"“And what is the result of stress? There are some cases in which a person overcome with pain, his mind exhausted, grieves, mourns, laments, beats his breast, & becomes bewildered. Or one overcome with pain, his mind exhausted, comes to search outside, ‘Who knows a way or two to stop this pain?’ I tell you, monks, that stress results either in bewilderment or in search. This is called the result of stress.”—AN 6.63
"Many people who come to the Buddhist group with which I am involved, and I am sure this applies to other groups too, say when they start meditation that they want something “secular”; they do not want “the trappings,” or “Buddhism as a religion.”—Sarah Shaw
The SBS News article was interesting, particularly the section on how religions are trying to adapt.
What made me smile was the Anglican church introducing afternoon services because teenagers like to sleep in on a Sunday morning.
I’ve met quite a few people with a secular orientation to Buddhism, interested in meditation and mindfulness, but not so much in what they regard as the “supernatural” stuff like rebirth and realms.
Buddhism has adapted to many different cultures over the centuries, so the emergence of secular Buddhism could be seen as the latest adaptation, in this case adapting to increasing secularisation in some societies.
With regards to Buddhism, the religion is taking a hit when it comes to retaining gen Z who come from Buddhist immigrant parents whose main Buddhist practice basically boils down to rituals and “I donate this, for a good rebirth” mentality.
Rituals have a place in Buddhism, but when Rituals have taken over everything about Buddhism, the more educated and less superstitious gen Z will reject it. It also doesn’t help that when it comes to learning about Buddhism most parents are forcing it down kids throats and making us do standardised tests at Sunday school which includes a large portion of Abhidhamma.
The way Buddhism is presented to kids from Buddhist backgrounds needs to change.
Generation Z (aka Gen Z, iGen, or centennials), refers to the generation that was born between 1997-2012, following millennials . This generation has been raised on the internet and social media, with some of the oldest finishing college by 2020 and entering the workforce.
This is to satisfy the need for the mysterious and unknown and presented in a scientific format, because some Buddhist sutta concepts are subversive to the western scientific view and therefore avoided.
This is a really good point. I attend a wat in the United States founded by the Thai immigrant community and which also attracts members of the Lao immigrant community. The older generation for the most part speak Thai and Lao and are very devoted to the Buddhist traditions they brought with them to the United States. The younger generation born in the United States prefer to speak English. The school-aged children in particular are much more interested in the things teenagers and pre-teens in the United States are into such as sports, video games, pop music, and popular culture. They come to the wat with their parents and grandparents but it’s like Christian kids in the U.S. who make the obligatory church visits for Christmas and Easter.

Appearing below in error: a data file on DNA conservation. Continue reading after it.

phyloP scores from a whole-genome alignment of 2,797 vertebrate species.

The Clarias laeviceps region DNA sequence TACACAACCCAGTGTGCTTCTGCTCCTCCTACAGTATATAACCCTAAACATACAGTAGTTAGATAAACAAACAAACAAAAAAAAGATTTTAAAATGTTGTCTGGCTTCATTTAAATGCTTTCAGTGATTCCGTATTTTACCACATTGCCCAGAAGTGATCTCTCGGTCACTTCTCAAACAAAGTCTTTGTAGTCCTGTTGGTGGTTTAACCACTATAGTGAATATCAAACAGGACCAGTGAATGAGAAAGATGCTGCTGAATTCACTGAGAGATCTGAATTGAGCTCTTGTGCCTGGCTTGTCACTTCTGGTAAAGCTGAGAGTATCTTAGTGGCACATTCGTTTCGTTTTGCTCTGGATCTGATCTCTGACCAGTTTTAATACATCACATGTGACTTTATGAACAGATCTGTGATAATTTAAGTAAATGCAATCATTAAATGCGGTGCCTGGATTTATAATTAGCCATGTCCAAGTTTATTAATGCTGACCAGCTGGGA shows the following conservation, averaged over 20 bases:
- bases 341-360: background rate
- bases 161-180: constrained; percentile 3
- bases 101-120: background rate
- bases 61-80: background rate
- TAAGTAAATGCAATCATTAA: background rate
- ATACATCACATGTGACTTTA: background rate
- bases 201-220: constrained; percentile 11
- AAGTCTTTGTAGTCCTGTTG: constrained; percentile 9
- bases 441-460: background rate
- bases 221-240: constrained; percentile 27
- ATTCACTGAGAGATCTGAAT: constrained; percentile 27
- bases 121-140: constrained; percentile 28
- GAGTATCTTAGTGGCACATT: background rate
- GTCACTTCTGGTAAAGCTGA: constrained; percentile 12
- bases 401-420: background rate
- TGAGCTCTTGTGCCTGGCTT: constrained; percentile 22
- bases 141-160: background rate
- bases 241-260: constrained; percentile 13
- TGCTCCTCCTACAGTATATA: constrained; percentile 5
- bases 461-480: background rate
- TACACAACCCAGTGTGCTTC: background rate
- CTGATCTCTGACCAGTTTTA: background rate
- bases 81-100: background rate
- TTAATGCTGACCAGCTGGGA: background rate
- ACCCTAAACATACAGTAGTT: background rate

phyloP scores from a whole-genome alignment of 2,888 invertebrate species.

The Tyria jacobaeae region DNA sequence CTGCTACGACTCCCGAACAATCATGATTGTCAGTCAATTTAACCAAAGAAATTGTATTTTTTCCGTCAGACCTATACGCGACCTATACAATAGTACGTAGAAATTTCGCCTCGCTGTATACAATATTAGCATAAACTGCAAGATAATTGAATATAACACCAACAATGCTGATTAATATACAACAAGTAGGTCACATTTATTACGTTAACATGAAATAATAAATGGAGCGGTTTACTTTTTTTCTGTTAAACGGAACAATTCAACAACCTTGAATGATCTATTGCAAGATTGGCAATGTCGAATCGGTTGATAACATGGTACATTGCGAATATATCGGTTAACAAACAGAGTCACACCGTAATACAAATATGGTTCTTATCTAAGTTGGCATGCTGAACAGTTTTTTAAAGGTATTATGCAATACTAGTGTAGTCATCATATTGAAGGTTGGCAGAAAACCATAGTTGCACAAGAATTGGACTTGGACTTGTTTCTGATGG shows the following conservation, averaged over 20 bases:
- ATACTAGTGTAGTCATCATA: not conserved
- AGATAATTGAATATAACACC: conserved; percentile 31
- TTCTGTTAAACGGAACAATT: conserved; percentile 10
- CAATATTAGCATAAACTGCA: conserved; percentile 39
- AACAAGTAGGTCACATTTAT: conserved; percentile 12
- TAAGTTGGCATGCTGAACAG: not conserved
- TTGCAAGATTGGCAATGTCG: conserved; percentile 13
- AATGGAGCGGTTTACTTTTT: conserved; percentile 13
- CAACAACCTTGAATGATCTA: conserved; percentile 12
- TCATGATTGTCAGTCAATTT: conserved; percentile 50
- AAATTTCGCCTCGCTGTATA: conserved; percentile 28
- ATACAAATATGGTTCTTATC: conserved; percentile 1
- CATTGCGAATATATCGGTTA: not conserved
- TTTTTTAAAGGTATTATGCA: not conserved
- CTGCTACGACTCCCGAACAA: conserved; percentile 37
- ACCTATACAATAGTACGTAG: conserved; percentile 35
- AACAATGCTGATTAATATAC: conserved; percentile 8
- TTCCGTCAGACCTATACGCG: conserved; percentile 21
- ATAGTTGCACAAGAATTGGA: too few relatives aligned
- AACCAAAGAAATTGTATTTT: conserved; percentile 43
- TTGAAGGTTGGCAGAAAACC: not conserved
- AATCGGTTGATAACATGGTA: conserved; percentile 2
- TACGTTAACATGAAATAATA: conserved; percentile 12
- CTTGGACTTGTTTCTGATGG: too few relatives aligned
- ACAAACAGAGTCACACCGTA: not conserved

The good news is that I have noticed that when the American-born children of Thai and Lao immigrants get married and start having families of their own, all of a sudden they become more interested in coming to the wat to make sure their own children have an experience with Buddhism, even if much of it is focused on the ritualistic aspects of the religion.
Yes, I think secularism is due in part to better scientific education, but I’ve also noticed a reaction against the orthodoxy of organised religion. Like people want to be “spiritual” in a more individual way.
Maybe and maybe not. I see that science has become just another religion, and scientists a form of priesthood. Most of the interesting science and research is still “indie-science”, available for scientists that just don’t give a damn about money or success, or they have retired and become free from the machine.
But there might be some hope with how education has changed so it fits a larger degree of whole-brain thinking and living, not just the left-hemisphere and explicit mechanical violent way we have got ourselves stuck into.
The title of a linked article “secularism is not atheism” pretty much nails what I have to say.
I think it is a kind of laziness. People were born into a religion, it didn’t really speak to them as a contemporary person, they never bothered to learn more, and they have a popular media image of that religion in their mind which is mostly likely incorrect.
When economic times become hard enough, interest in religion goes back up.
Still, I think secularism – really consumerism distracting people from religion or atheism – is better than having more religious people around who
who are literalists about the writings of their religion
who have not read the writings at all but trust preachers to tell them what is there
people who use the religion to promote foolish behaviors
I don’t see secularism as an “adaptation” rather as a distortion. Buddhism teaches the 8 Fold Noble Path, which includes meditation and mindfulness, but also and more importantly includes right view, right speech, right action, and so on. I have met no end of secular millenials ( and younger) who want to skip past all that pesky ethical stuff and straight to the meditation because they aren’t interested in a spiritual system, they are instead interested in a panacea. Meditation has become another commodified narcotic to alleviate stress, etc, never mind the fact that actual meditation in a Buddhist sense includes all aspects of the 8FNP as a prerequisite.